Orange Outline
Franz Kline
Orange Outline
Franz Kline (American; Modernism, Abstract Expressionism; 1910-1962): Orange Outline, 1955. Oil on paperboard mounted on canvas, 38 x 40 inches (96.5 x 101.6 cm). North Carolina Museum of Art, Raleigh, North Carolina, USA. © The Franz Kline Estate / Artists Rights Society (ARS), New York. © This artwork may be protected by copyright. It is posted on the site in accordance with fair use principles.



'Kline arrived at Abstract Expressionism later than others, having continued working in a figural style redolent of American Scene painters into the late 1940s. By that time, he was ready to concentrate on formal concerns, and his friendship with Willem de Kooning helped pave the way ... By late 1950, he was exhibiting abstract work that immediately brought him success. Large-scale black and white compositions of energetic, dramatic gestures in which wide swaths of paint thrust across the canvas. For many, even these works of complete abstraction still evoke figural references (to various landscapes or urban scenes of industry, or to trees or other referents). Kline acknowledged this residue of imagery: "There are forms that are figurative to me, and if they develop into a figurative image … it's all right if they do. I don't have the feeling that something has to be completely non-associative as far as figure form is concerned."' (© 2000–2013 The Metropolitan Museum of Art)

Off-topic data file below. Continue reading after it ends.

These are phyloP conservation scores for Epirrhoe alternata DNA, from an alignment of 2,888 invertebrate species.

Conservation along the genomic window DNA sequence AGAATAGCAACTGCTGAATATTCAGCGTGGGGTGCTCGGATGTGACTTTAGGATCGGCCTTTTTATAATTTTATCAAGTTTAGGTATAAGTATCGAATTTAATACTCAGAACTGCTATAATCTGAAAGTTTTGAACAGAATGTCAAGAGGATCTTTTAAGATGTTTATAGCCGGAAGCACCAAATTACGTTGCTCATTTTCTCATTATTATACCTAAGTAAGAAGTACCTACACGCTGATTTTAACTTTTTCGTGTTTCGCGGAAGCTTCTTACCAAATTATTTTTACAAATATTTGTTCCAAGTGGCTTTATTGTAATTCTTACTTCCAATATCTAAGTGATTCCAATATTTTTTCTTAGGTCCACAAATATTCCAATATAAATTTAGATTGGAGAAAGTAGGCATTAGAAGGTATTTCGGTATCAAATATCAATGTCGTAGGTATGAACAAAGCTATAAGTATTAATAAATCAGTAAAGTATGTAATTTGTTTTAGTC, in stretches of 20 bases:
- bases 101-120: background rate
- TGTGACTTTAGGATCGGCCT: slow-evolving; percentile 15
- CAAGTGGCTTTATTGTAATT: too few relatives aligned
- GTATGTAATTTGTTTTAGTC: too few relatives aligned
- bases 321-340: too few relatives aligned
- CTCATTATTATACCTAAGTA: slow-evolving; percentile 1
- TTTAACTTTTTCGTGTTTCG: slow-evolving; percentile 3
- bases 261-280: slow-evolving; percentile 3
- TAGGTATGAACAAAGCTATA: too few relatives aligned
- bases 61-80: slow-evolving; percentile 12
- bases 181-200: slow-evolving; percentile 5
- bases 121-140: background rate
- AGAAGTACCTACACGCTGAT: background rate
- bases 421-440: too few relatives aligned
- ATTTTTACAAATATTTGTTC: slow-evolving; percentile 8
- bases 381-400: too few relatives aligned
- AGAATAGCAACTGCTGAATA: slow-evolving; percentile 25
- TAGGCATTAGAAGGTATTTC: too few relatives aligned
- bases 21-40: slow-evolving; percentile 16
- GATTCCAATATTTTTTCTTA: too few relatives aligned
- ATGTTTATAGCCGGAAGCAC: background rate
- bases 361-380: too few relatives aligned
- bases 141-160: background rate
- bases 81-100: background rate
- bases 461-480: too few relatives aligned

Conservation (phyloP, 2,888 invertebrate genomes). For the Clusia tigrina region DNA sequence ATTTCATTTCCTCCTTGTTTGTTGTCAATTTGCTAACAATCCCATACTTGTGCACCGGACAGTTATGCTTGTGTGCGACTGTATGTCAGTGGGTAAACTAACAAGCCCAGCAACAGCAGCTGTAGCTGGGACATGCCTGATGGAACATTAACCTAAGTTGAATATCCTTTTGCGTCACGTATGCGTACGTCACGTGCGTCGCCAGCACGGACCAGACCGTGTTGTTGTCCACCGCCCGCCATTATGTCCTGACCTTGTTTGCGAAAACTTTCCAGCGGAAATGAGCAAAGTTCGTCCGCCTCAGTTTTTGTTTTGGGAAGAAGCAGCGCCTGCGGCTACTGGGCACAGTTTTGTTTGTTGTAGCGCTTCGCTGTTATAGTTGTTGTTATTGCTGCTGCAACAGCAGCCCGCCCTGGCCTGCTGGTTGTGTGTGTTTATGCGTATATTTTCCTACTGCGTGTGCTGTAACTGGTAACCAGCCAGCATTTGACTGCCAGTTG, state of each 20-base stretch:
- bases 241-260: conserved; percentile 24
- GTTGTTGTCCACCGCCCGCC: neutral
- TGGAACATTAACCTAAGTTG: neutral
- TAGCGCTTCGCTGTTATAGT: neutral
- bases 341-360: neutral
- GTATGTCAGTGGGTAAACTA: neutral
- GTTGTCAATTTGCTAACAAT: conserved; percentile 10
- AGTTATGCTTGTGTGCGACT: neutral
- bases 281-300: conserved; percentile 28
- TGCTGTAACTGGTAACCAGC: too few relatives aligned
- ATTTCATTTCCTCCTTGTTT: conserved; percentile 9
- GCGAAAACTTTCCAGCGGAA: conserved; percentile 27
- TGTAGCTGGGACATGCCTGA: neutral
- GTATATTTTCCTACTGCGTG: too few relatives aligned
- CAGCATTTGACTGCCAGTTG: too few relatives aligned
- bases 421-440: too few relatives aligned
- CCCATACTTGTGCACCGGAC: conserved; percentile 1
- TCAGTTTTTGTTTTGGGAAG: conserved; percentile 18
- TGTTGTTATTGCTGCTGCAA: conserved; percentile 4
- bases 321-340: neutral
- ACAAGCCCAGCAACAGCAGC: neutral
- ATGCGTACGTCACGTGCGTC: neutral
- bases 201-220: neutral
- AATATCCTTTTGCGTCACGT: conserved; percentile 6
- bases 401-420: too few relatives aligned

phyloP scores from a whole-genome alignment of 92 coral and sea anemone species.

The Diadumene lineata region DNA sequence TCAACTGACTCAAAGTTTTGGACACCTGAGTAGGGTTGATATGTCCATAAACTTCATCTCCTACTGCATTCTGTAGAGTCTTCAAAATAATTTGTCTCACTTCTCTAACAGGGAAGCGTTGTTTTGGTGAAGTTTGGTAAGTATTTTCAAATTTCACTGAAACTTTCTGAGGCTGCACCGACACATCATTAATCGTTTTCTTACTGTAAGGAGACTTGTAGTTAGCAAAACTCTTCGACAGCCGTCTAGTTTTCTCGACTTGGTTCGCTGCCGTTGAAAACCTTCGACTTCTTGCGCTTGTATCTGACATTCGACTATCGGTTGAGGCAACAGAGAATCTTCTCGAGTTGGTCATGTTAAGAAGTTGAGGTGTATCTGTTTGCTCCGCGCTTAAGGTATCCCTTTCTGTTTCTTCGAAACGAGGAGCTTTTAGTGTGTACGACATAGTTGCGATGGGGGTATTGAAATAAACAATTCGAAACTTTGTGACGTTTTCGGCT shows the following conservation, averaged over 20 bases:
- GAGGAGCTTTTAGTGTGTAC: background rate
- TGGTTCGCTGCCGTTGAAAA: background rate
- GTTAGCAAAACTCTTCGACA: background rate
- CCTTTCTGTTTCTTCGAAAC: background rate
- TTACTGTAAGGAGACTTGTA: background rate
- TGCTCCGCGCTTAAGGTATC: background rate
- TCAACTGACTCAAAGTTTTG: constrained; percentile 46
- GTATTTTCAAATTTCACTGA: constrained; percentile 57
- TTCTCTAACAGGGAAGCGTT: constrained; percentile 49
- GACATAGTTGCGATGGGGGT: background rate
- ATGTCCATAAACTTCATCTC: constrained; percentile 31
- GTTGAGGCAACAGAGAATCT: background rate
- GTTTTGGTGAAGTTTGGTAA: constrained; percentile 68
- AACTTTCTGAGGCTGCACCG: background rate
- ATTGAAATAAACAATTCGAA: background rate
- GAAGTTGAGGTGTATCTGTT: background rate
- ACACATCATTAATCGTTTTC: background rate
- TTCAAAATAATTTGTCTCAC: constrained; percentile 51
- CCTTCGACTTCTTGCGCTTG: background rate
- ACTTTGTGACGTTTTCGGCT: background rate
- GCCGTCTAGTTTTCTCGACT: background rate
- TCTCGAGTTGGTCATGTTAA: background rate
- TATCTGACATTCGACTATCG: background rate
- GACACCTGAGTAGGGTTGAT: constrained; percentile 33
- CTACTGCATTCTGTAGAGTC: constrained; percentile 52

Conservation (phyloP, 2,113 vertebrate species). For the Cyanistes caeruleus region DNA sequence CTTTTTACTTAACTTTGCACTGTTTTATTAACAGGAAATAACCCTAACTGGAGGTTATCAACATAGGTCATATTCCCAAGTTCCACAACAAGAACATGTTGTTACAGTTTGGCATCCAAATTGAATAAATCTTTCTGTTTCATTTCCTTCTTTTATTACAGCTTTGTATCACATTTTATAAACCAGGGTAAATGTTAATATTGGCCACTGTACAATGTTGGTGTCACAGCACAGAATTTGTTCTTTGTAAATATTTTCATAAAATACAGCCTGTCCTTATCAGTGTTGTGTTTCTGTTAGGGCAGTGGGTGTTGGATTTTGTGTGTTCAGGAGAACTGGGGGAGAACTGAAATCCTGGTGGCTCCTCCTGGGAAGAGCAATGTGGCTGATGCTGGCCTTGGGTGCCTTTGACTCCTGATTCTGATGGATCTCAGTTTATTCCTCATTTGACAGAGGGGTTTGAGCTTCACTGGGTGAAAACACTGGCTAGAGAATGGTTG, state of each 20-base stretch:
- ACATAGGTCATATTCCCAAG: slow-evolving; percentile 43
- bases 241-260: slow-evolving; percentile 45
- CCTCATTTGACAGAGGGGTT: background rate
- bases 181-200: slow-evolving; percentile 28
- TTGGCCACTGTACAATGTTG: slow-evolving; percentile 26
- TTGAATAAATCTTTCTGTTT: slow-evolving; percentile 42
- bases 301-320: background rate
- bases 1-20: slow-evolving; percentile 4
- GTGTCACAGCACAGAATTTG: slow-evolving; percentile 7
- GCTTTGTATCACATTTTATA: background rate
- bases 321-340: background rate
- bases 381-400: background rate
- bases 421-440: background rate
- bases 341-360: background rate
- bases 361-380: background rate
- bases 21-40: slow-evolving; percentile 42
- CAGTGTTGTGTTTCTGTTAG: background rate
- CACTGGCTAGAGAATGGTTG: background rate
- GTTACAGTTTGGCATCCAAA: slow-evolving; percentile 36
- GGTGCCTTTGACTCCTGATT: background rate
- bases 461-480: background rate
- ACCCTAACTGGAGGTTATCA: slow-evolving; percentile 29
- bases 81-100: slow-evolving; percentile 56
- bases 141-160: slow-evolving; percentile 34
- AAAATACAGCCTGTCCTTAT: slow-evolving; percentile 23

Read more: https://www.metmuseum.org/toah/works-of-art/64.146



"From the late 1930s through the '50s, his biomorphic abstractions (which allude to figures and landscapes) and his figurative series Woman (see 1984.613.6) placed him at the center of the Abstract Expressionist movement."

Read More: http://bitly.com/13FGmrv



"There seem to be references to Japanese calligraphy in Kline's black and white paintings, although he always denied that connection.[2] Bridges, tunnels, buildings, engines, railroads, and other architectural and industrial icons are often suggested as imagery informing Kline's work."

Read more: http://bitly.com/1bHHIaS